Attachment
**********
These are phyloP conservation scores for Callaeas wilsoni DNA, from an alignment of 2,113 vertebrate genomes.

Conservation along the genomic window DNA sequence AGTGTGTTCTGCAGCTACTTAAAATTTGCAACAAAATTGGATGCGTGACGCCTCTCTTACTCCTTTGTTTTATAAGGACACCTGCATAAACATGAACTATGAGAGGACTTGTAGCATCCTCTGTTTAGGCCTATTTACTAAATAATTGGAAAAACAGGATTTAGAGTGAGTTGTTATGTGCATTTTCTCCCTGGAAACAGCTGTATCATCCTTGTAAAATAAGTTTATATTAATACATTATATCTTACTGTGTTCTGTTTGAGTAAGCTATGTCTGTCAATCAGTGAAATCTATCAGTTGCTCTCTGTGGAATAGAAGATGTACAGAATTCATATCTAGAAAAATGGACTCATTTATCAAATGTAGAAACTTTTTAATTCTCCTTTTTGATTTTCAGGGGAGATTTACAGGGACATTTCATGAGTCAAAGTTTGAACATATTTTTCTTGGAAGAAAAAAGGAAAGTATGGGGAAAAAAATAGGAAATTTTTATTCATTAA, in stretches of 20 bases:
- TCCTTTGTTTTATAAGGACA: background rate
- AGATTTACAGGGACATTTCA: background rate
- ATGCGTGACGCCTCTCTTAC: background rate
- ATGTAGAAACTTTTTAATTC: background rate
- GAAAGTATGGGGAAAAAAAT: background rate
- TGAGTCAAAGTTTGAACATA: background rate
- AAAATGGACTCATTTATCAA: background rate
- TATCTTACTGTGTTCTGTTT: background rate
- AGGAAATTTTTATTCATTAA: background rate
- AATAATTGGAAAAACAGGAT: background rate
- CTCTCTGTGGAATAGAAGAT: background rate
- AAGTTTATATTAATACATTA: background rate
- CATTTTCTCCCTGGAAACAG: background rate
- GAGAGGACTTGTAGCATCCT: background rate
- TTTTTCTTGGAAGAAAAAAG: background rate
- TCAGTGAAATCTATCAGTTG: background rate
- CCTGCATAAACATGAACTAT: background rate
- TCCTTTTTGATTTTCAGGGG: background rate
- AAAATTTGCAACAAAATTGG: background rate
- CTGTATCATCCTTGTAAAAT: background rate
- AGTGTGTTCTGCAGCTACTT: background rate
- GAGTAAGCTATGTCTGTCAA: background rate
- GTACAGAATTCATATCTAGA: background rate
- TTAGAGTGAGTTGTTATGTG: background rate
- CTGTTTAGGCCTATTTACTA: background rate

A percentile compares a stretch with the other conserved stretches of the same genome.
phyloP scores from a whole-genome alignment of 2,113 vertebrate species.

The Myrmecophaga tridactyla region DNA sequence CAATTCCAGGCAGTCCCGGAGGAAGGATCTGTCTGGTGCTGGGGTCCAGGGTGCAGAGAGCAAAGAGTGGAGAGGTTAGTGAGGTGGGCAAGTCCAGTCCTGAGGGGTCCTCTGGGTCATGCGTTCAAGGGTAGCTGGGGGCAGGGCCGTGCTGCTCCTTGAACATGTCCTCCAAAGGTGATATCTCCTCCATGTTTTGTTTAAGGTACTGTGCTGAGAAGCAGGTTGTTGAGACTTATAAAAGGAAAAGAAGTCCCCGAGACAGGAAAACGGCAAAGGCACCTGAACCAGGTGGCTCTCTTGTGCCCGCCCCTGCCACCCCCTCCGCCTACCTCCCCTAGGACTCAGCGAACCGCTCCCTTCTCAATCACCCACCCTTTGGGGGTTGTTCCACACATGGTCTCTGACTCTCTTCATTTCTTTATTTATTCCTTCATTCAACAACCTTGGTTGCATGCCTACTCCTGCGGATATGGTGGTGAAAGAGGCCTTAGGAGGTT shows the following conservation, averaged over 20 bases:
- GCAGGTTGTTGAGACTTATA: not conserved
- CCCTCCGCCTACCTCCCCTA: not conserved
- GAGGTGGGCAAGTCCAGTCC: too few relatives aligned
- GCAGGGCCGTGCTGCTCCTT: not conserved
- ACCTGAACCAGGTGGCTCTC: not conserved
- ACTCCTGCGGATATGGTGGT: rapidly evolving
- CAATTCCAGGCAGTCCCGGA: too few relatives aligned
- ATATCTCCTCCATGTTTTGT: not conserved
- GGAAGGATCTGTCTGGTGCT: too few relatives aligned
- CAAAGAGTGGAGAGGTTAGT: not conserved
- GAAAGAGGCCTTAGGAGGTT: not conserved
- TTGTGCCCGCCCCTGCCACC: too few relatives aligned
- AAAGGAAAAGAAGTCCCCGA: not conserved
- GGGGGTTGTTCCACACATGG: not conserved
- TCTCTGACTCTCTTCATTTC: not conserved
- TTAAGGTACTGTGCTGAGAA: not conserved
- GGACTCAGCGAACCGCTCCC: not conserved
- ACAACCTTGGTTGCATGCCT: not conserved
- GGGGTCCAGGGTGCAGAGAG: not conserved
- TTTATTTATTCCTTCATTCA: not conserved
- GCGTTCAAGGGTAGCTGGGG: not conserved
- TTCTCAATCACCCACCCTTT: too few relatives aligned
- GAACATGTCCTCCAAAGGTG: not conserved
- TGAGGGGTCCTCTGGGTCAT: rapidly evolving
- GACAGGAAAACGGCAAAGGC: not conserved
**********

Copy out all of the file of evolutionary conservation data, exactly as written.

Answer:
These are phyloP conservation scores for Callaeas wilsoni DNA, from an alignment of 2,113 vertebrate genomes.

Conservation along the genomic window DNA sequence AGTGTGTTCTGCAGCTACTTAAAATTTGCAACAAAATTGGATGCGTGACGCCTCTCTTACTCCTTTGTTTTATAAGGACACCTGCATAAACATGAACTATGAGAGGACTTGTAGCATCCTCTGTTTAGGCCTATTTACTAAATAATTGGAAAAACAGGATTTAGAGTGAGTTGTTATGTGCATTTTCTCCCTGGAAACAGCTGTATCATCCTTGTAAAATAAGTTTATATTAATACATTATATCTTACTGTGTTCTGTTTGAGTAAGCTATGTCTGTCAATCAGTGAAATCTATCAGTTGCTCTCTGTGGAATAGAAGATGTACAGAATTCATATCTAGAAAAATGGACTCATTTATCAAATGTAGAAACTTTTTAATTCTCCTTTTTGATTTTCAGGGGAGATTTACAGGGACATTTCATGAGTCAAAGTTTGAACATATTTTTCTTGGAAGAAAAAAGGAAAGTATGGGGAAAAAAATAGGAAATTTTTATTCATTAA, in stretches of 20 bases:
- TCCTTTGTTTTATAAGGACA: background rate
- AGATTTACAGGGACATTTCA: background rate
- ATGCGTGACGCCTCTCTTAC: background rate
- ATGTAGAAACTTTTTAATTC: background rate
- GAAAGTATGGGGAAAAAAAT: background rate
- TGAGTCAAAGTTTGAACATA: background rate
- AAAATGGACTCATTTATCAA: background rate
- TATCTTACTGTGTTCTGTTT: background rate
- AGGAAATTTTTATTCATTAA: background rate
- AATAATTGGAAAAACAGGAT: background rate
- CTCTCTGTGGAATAGAAGAT: background rate
- AAGTTTATATTAATACATTA: background rate
- CATTTTCTCCCTGGAAACAG: background rate
- GAGAGGACTTGTAGCATCCT: background rate
- TTTTTCTTGGAAGAAAAAAG: background rate
- TCAGTGAAATCTATCAGTTG: background rate
- CCTGCATAAACATGAACTAT: background rate
- TCCTTTTTGATTTTCAGGGG: background rate
- AAAATTTGCAACAAAATTGG: background rate
- CTGTATCATCCTTGTAAAAT: background rate
- AGTGTGTTCTGCAGCTACTT: background rate
- GAGTAAGCTATGTCTGTCAA: background rate
- GTACAGAATTCATATCTAGA: background rate
- TTAGAGTGAGTTGTTATGTG: background rate
- CTGTTTAGGCCTATTTACTA: background rate

A percentile compares a stretch with the other conserved stretches of the same genome.
phyloP scores from a whole-genome alignment of 2,113 vertebrate species.

The Myrmecophaga tridactyla region DNA sequence CAATTCCAGGCAGTCCCGGAGGAAGGATCTGTCTGGTGCTGGGGTCCAGGGTGCAGAGAGCAAAGAGTGGAGAGGTTAGTGAGGTGGGCAAGTCCAGTCCTGAGGGGTCCTCTGGGTCATGCGTTCAAGGGTAGCTGGGGGCAGGGCCGTGCTGCTCCTTGAACATGTCCTCCAAAGGTGATATCTCCTCCATGTTTTGTTTAAGGTACTGTGCTGAGAAGCAGGTTGTTGAGACTTATAAAAGGAAAAGAAGTCCCCGAGACAGGAAAACGGCAAAGGCACCTGAACCAGGTGGCTCTCTTGTGCCCGCCCCTGCCACCCCCTCCGCCTACCTCCCCTAGGACTCAGCGAACCGCTCCCTTCTCAATCACCCACCCTTTGGGGGTTGTTCCACACATGGTCTCTGACTCTCTTCATTTCTTTATTTATTCCTTCATTCAACAACCTTGGTTGCATGCCTACTCCTGCGGATATGGTGGTGAAAGAGGCCTTAGGAGGTT shows the following conservation, averaged over 20 bases:
- GCAGGTTGTTGAGACTTATA: not conserved
- CCCTCCGCCTACCTCCCCTA: not conserved
- GAGGTGGGCAAGTCCAGTCC: too few relatives aligned
- GCAGGGCCGTGCTGCTCCTT: not conserved
- ACCTGAACCAGGTGGCTCTC: not conserved
- ACTCCTGCGGATATGGTGGT: rapidly evolving
- CAATTCCAGGCAGTCCCGGA: too few relatives aligned
- ATATCTCCTCCATGTTTTGT: not conserved
- GGAAGGATCTGTCTGGTGCT: too few relatives aligned
- CAAAGAGTGGAGAGGTTAGT: not conserved
- GAAAGAGGCCTTAGGAGGTT: not conserved
- TTGTGCCCGCCCCTGCCACC: too few relatives aligned
- AAAGGAAAAGAAGTCCCCGA: not conserved
- GGGGGTTGTTCCACACATGG: not conserved
- TCTCTGACTCTCTTCATTTC: not conserved
- TTAAGGTACTGTGCTGAGAA: not conserved
- GGACTCAGCGAACCGCTCCC: not conserved
- ACAACCTTGGTTGCATGCCT: not conserved
- GGGGTCCAGGGTGCAGAGAG: not conserved
- TTTATTTATTCCTTCATTCA: not conserved
- GCGTTCAAGGGTAGCTGGGG: not conserved
- TTCTCAATCACCCACCCTTT: too few relatives aligned
- GAACATGTCCTCCAAAGGTG: not conserved
- TGAGGGGTCCTCTGGGTCAT: rapidly evolving
- GACAGGAAAACGGCAAAGGC: not conserved